Archive for the ‘Privacy’ Category
An Ipsos poll last released this week shows that people are spending less time on Facebook. And another poll, conducted just before the recent Facebook IPO, found that 46% regard it as a “fad” that will fade in time.
Of the 1,032 Americans surveyed in a poll for Thomson Reuters May 31-June 4, 2012, 34% said they’re using Facebook less than they were six months ago. Only 20% said they were spending more time on Facebook.
Still, 41% said they use Facebook every day, and another 18% use it at least once a week. Only 20% said they’ve ever bought products or services because of advertising or comments they saw on Facebook.
Those who are using Facebook less seemed evenly split about the reasons, with 25% saying there wasn’t enough time, 24% concerned about privacy, and 27% saying it’s boring, not relevant or not useful. Only 2% said they were using Facebook less because they preferred a different social network.
The recent fiasco in which Facebook overpriced it’s initial public offering (IPO) didn’t help. By a 4-1 margin, people said what they knew of the IPO made them view Facebook less favorably.
You can see the full survey here.
While there is probably some “piling on” occurring in media, it is pretty clear that people are cooling off toward Facebook. Another poll, conducted by Associated Press and CNBC just before the IPO, found that more than half of Facebook users never click on ads or other sponsored content, and another 26 said they “hardly ever” do.
While 43% said Facebook “will be successful over the long term,” 46% said it “will fade away as new things come along.” Facebook also clearly has trust issues, with 59% saying they have “little or no” trust in Facebook’s ability to keep their personal information private. Only 13% said they “completely trust” Facebook on privacy.
The AP/CNBC poll also shows problems for Facebook’s plans for selling products and services. A solid majority — 54% — said they feel “not safe at all” purchasing goods and services through Facebook. Only 8% of adults and 12% of all users said they’d feel safe making purchases of goods and services like clothing or travel on the site. Complete AP/CNBC poll results.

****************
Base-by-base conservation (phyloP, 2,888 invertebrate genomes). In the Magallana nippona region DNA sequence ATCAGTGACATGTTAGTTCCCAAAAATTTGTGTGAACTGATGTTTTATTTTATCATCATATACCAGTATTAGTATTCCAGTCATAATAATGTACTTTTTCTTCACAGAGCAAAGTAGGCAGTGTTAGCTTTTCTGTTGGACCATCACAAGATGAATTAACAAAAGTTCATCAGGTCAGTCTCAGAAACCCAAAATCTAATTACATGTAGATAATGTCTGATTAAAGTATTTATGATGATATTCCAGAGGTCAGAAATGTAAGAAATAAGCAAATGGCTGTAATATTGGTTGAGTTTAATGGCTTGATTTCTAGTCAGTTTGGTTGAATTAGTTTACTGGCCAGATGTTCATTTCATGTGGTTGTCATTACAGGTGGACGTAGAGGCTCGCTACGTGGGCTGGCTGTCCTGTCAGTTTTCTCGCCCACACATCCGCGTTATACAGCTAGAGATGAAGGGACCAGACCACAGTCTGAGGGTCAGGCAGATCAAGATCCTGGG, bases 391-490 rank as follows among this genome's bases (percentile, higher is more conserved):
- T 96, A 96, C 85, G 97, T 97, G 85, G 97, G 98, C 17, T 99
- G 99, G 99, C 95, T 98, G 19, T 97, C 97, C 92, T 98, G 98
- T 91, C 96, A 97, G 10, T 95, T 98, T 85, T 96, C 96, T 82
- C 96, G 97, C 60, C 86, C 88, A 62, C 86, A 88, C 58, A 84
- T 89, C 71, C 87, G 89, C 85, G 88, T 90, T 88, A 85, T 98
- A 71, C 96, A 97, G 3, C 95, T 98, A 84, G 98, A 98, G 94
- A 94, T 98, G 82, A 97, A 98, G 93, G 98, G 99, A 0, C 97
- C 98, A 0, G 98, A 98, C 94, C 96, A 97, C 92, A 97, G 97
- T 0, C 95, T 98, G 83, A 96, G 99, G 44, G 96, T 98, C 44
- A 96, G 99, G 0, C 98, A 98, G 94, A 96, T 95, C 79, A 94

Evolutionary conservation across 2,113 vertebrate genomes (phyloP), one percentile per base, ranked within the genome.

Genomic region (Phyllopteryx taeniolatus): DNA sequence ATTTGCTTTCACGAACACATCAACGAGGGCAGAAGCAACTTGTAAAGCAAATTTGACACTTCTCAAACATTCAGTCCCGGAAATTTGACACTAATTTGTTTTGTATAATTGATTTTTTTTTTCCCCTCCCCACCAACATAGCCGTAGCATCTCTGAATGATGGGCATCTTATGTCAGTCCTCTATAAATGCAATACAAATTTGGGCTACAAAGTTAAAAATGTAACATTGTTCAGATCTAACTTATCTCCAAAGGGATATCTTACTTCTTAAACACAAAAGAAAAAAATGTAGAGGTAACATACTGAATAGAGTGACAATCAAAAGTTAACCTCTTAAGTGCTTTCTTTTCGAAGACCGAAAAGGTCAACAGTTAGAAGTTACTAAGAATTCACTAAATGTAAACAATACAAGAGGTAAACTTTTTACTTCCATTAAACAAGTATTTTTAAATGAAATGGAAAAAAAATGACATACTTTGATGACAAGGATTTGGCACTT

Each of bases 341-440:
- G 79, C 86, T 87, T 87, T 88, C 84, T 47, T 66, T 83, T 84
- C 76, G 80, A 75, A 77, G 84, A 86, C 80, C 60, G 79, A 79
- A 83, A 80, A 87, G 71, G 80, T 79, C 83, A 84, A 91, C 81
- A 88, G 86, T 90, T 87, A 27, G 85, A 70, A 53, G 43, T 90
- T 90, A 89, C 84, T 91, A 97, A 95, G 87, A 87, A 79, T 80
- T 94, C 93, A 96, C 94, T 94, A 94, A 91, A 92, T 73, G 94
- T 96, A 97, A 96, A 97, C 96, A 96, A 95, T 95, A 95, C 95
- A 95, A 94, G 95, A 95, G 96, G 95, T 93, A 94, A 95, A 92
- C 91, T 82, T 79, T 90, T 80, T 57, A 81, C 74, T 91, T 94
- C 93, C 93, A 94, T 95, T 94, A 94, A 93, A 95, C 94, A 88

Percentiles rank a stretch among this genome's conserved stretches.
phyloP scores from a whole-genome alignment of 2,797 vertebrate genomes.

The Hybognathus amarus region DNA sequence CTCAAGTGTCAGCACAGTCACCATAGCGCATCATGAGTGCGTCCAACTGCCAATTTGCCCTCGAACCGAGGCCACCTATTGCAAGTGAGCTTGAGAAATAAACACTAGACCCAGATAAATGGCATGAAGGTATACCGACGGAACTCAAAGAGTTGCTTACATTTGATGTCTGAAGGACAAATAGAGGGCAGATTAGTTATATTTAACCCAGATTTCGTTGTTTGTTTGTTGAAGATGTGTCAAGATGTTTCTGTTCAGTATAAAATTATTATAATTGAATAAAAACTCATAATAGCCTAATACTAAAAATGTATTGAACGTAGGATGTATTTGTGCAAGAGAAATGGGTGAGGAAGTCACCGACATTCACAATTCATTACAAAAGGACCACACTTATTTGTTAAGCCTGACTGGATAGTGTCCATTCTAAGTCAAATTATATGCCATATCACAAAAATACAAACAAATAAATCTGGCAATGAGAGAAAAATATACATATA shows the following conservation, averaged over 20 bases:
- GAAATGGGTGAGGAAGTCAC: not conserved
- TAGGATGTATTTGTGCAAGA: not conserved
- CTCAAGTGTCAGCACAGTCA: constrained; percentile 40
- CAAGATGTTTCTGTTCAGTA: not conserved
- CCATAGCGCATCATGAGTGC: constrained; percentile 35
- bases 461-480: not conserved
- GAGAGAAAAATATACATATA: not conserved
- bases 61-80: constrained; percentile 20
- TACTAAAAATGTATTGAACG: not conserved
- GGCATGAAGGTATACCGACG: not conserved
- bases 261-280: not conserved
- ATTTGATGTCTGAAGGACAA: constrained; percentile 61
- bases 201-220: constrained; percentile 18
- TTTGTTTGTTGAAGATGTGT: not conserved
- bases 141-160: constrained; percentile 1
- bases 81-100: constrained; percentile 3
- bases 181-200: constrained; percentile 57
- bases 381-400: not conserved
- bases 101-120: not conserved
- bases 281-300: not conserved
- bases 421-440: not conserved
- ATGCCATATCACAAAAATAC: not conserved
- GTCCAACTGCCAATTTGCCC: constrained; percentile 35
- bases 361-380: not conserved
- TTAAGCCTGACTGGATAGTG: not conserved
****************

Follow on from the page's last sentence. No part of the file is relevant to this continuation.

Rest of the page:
Listen to my story and see if it makes you think again. Read the rest of this entry »
Just because you live in Baltimore, that doesn’t mean you want to belong to a group whose only connection is that they all live in that city. Just because you hang your hat in the Lutheran church doesn’t mean you want to join a club of Lutherans. And for that matter, you may not want your Republican mother to know you “like” the ACLU.
And until last month, if you worked really hard at it, you could express those interests and commonalities without being automatically stuck in a group of people you don’t know. But Facebook has just made that impossible. Anything you list in your “Likes” and “Interests” now turns into a link to a page you may well have never visited – and turns you into a follower of that page listed on its site. The only way you can list an interest without linking to somebody’s page is to put it in your bio, where they still allow you to type without linking – for now, at least.
Here’s how Facebook describes the changes in the Facebook Blog:
Now, certain parts of your profile, including your current city, hometown, education and work, and likes and interests, will contain “connections.” Instead of just boring text, these connections are actually Pages, so your profile will become immediately more connected to the places, things and experiences that matter to you.
For another perspective, here’s how the very credible Electronic Frontier Foundation interpreted the changes
The issue with Facebook’s latest change is not that they force you to link your interests without permission, but rather that they remove an option to express yourself on the profile without links. As we noted, Facebook users now face a Hobson’s choice between the new Connections and no listed interests at all. As Facebook explains, “If you didn’t connect to any of the suggestions, the sections of your profile to which those suggestions corresponded will now be empty.”
Here are some links to excellent resources that can help you understand the issues and reclaim your privacy: